Friday, May 6, 2011

Author Guest Post: Ramona Wray On Love Triangles

Hey, everyone! Today I have Ramona Wray, the author of Hex, here to talk about love triangles. Thanks for coming, Ramona, and take it away! Check out my review of Hex later today.

Like most girls at Rosemound High School, seventeen-year-old Lily Crane is acutely aware of Ryder Kingscott. Hands down the cutest guy in school, Ryder is cool, mysterious, and utterly untouchable…especially for Lily. For when she touches someone, Lily instantly learns all about their lives. And while such a skill might seem nifty, in truth it is wrecking Lily’s life.

So she is shocked when Ryder asks her out — and even more shocked to discover he has a rival. Lucian Bell is the gorgeous new kid who can’t take his eyes off of Lily. Being pursued by two hotties should make a girl happy, but Lily is skeptical. The boys act as if they’ve met before, hating each other with a passion that could only be rooted in a dark, dangerous past. A past full of terrible secrets. The kind of secrets that could get a girl killed.
Hi guys. Thank you, Liz, for having me and for giving me the opportunity to explain why Hex is built around a love triangle. It's a great topic, thank you so much for choosing it.

I?d like to start by saying how much I love the classics - and by this, I mean, everything: books, music, movies, 67 Mustangs, you name it. The love triangle is also a classic, in literature -Shakespeare's Twelfth Night as well as some of the Sonnets, Jane Austen's Mansfield Park, Oscar Wilde's The Importance of Being Earnest, and so on. And, like I said, I love the classics :-)

A love triangle is probably one of the most fertile grounds for a writer. First of all, it's a social situation, and depending on the story, it can be awkward, hilarious, scandalous, or heartbreaking. In any case, it's guaranteed to give the writer tons of material to work with. Most importantly, it will be the kind of material that always triggers an emotional response in the reader. And this brings us to the heart of the matter - any story, but particularly a love story, should be emotional. As such, it should be tense, unpredictable, and flow like a dance. Step, breathe in, twirl, stop, breathe out. Characters have to first dance around each other, before dancing together. Because once they're dancing together, the tension is automatically cut in half; at this point, there are two ways to make up for it: ONE, you add secondary suspenseful plots or, TWO, you add a third player. A love story where the protagonists are already together, and everything is A-OK, is unremarkable, unfortunately. Adding a third protagonist will keep things interesting.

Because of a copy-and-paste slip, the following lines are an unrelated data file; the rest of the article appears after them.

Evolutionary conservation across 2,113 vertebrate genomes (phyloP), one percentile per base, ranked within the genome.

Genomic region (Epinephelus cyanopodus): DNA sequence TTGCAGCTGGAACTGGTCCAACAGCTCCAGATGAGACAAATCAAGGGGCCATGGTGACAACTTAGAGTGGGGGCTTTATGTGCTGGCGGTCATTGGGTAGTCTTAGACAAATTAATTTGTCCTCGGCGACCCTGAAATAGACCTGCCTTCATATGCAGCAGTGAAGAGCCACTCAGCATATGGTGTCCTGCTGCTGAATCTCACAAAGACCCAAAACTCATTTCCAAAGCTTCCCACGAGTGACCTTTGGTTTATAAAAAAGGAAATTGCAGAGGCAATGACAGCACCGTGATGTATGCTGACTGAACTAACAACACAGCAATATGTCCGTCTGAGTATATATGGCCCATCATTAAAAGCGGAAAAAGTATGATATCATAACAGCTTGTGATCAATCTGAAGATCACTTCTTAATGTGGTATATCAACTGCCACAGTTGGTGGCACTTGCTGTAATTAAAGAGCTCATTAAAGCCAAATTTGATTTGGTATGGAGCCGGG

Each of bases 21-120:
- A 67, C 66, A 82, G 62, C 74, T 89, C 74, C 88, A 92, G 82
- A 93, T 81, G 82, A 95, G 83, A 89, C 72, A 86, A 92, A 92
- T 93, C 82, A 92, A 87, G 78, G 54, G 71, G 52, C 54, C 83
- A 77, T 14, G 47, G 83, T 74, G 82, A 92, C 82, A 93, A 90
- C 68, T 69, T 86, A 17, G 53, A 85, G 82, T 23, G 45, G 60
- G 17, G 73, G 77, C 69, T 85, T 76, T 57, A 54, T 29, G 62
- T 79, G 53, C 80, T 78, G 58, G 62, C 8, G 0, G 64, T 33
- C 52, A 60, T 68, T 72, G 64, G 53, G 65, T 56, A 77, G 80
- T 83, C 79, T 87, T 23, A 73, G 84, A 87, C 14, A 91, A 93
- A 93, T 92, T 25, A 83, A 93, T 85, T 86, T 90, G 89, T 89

I had another reason for writing a love triangle in that I knew it would be fun to write a girl caught between two boys. People are capable of the most amazing reactions when backed into a corner like that; from a psychological angle, this made Lily very interesting to me. What was she going to do? Slip up? Waver? Stray? Choose the wrong guy? And, of course, my favorite of all questions in terms of character building, why? What went on in her head that led to her choices?

To make a long story short, love triangles are compelling. To write, and read, and ramble about later on :-) I'll probably have another go at crafting one, at some point in the future because ... well, because I just can?t help myself. :D

Happy reading, guys!

Romanian-born (no known association with vampires). Compulsive reader. Barely decent, but extremely lucky wife. Doting mother (of the worst kind). Hooked on YA literature. Music lover. Indie soul. Warrior-tempered. Industrious writer. Smart mouth. Perpetual optimist.

1 comment:

  1. Thank you so much, Liz, for having me on your blog :-)



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